Some would argue this might not have been the best way to handle the situation.

The Athletic’s Zach Rosenblatt reported this week that Jets wide receiver Elijah Moore, at the Thursday practice following the Jets’ 27-10 win over the Green Bay Packers on Oct. 16, told the team’s then OC Mike LaFleur to “go f–k yourself” and “you suck.”

Moore was reportedly unhappy with having zero catches in Green Bay. Jets coach Robert Saleh sent Moore home from practice after this outburst, and the receiver requested a trade shortly thereafter.

Some would argue, that telling one of your bosses to “go f–k yourself” and “you suck” is somewhat out of line at the workplace.

Now some on Twitter would argue that it was totally appropriate because they feel LaFleur did a poor job as Jets OC.

But some would argue, while LaFleur might not have done the best job, he’s a decent person, and perhaps the receiver shouldn’t have spoken to him that way.

It depends on your worldview.


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Jets can’t let this drive OC search 01.19.23

This should not be the reason the Jets hire a new offensive coordinator.

Talking about the candidate’s ability to attract a veteran QB to the Jets.

You hire a great play-caller, a great offensive chess player, a great offensive teacher, not a QB recruiter.

Last year, the Denver Broncos reportedly hired a head coach because they thought he could get Aaron Rodgers to follow him. It didn’t happen.

The concept of hiring a guy to get a certain QB to follow him should be way down on the list. Way down.

Just hire a great candidate to handle the job – running the offense.

Let the GM focus on finding a QB. An NFL OC’s job is to do a great job coaching the offense; he’s not a college recruiting coordinator.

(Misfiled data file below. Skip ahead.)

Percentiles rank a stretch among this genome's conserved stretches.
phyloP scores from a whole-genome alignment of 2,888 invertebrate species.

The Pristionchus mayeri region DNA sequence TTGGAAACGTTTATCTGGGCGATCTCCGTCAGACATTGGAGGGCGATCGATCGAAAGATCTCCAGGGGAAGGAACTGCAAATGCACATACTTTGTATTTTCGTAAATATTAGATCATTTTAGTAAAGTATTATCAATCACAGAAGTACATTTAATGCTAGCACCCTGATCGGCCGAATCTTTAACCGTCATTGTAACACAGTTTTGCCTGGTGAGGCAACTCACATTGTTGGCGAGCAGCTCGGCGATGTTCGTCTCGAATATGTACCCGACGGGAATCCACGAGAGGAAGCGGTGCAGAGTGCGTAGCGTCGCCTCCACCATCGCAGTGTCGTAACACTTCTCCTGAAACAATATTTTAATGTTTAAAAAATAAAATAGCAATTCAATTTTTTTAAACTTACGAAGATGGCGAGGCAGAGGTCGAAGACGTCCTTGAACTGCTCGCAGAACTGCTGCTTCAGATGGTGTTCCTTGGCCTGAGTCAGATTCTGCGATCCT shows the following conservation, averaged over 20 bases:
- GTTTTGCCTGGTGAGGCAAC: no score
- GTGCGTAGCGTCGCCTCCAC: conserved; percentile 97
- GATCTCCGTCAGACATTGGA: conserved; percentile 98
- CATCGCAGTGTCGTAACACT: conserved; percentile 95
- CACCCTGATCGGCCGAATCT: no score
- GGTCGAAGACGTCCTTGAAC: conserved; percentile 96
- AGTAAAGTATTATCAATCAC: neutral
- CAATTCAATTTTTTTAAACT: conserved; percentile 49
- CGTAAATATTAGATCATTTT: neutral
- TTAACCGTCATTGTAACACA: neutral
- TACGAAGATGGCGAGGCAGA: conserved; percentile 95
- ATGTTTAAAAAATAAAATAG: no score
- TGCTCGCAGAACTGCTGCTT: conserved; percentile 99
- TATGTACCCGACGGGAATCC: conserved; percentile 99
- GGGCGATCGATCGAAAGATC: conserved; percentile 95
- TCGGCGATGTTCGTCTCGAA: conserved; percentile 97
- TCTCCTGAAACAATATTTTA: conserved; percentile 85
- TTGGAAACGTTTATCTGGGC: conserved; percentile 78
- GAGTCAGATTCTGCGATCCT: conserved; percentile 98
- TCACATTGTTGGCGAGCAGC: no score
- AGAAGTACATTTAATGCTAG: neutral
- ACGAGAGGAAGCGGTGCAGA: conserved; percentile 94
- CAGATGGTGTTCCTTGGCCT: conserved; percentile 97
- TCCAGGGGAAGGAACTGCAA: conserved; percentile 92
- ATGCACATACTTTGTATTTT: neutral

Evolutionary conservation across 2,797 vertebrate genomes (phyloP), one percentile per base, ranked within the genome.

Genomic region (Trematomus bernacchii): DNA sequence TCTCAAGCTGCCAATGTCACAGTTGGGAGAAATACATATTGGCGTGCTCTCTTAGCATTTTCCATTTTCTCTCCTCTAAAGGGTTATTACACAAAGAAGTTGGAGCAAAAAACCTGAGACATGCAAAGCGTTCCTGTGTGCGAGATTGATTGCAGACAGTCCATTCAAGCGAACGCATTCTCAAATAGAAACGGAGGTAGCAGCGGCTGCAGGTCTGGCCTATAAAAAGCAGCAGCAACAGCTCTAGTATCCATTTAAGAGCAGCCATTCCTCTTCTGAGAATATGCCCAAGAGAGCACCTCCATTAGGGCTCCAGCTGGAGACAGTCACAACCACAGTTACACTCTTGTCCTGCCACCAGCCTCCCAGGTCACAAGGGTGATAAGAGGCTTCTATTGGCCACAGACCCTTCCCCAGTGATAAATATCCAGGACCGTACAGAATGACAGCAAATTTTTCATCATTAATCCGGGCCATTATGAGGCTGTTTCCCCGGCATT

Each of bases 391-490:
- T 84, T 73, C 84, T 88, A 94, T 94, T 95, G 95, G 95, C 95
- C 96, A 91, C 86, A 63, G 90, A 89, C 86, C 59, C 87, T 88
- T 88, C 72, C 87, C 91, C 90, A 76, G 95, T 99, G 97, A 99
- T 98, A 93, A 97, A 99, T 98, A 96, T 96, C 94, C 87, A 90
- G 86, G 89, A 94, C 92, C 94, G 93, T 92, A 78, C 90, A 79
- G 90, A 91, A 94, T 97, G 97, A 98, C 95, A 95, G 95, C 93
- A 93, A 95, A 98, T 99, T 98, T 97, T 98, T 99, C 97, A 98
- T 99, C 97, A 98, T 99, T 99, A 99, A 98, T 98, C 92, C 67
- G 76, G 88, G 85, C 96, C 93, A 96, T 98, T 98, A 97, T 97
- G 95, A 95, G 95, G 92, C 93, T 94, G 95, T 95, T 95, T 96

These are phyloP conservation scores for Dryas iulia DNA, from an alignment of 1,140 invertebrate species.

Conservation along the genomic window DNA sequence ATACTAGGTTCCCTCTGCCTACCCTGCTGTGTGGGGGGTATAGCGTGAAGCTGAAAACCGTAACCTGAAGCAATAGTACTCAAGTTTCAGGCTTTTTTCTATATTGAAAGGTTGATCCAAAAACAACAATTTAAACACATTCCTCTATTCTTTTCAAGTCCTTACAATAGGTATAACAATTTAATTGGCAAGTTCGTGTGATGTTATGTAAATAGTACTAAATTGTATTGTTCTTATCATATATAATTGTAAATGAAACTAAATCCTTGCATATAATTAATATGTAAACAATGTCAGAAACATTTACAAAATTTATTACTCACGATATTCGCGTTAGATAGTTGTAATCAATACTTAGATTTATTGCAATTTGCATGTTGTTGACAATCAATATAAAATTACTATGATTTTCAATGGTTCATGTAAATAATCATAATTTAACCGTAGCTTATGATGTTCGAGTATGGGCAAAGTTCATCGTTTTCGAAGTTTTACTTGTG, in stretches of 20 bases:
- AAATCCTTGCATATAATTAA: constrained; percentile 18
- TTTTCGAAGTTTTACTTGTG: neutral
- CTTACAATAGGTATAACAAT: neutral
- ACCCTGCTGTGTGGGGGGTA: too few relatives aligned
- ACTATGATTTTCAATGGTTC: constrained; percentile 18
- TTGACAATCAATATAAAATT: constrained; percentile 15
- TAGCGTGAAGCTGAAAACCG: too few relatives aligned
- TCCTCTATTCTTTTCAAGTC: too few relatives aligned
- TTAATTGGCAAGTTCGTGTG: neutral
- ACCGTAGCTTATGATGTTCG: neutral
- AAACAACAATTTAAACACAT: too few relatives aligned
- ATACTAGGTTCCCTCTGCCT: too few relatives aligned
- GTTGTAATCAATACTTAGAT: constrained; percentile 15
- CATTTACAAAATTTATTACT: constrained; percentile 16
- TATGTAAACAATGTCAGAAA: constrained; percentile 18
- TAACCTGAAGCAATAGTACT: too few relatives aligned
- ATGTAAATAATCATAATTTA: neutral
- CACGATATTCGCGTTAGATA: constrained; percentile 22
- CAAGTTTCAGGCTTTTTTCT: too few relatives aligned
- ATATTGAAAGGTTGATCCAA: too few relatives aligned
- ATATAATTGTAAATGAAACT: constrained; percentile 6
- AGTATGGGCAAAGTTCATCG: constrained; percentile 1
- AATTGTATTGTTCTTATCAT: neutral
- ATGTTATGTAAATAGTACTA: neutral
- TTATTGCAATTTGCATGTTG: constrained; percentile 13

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Jets need to avoid getting a hostage 01.17.23

Pittsburgh Steelers head coach Mike Tomlin has a saying about players who might not be all in with the program:

“We need volunteers, not hostages.”

So with all these quarterbacks the media proposes the Jets go after, in free agency or trades, if they acquire one, they better make sure the person is into being with them and wasn’t sent there against their will or is just there because they overpaid him.

It seemed like Brett Favre was a hostage in 2008, but he was traded to the Jets and had no choice if he wanted to get paid.

Do you really think RB Le’Veon Bell was into being a Jet in 2019-20, or the money was too great to turn down?

Why do you think Deshaun Watson picked Cleveland? There are $230 million fully guaranteed reasons he went there.

The point is simple, don’t make a trade or sign a player, who, in his heart of hearts, doesn’t want to be there.

Money can’t buy you love.

It almost never ends well.

You’ve got to read the tea leaves.

You need volunteers, not hostages.


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Is this the best way to go for Jets? 01.16.23

The Jets have cast a vast net all over the NFL in their search for a new offensive coordinator, and plan to talk to a slew of candidates.

So what kind of candidate should they look to hire?

Some would argue, it might be in their best interest, to hire a candidate who has been an NFL offensive play-caller before, like Frank Reich, Darrell Bevell, or somebody like that.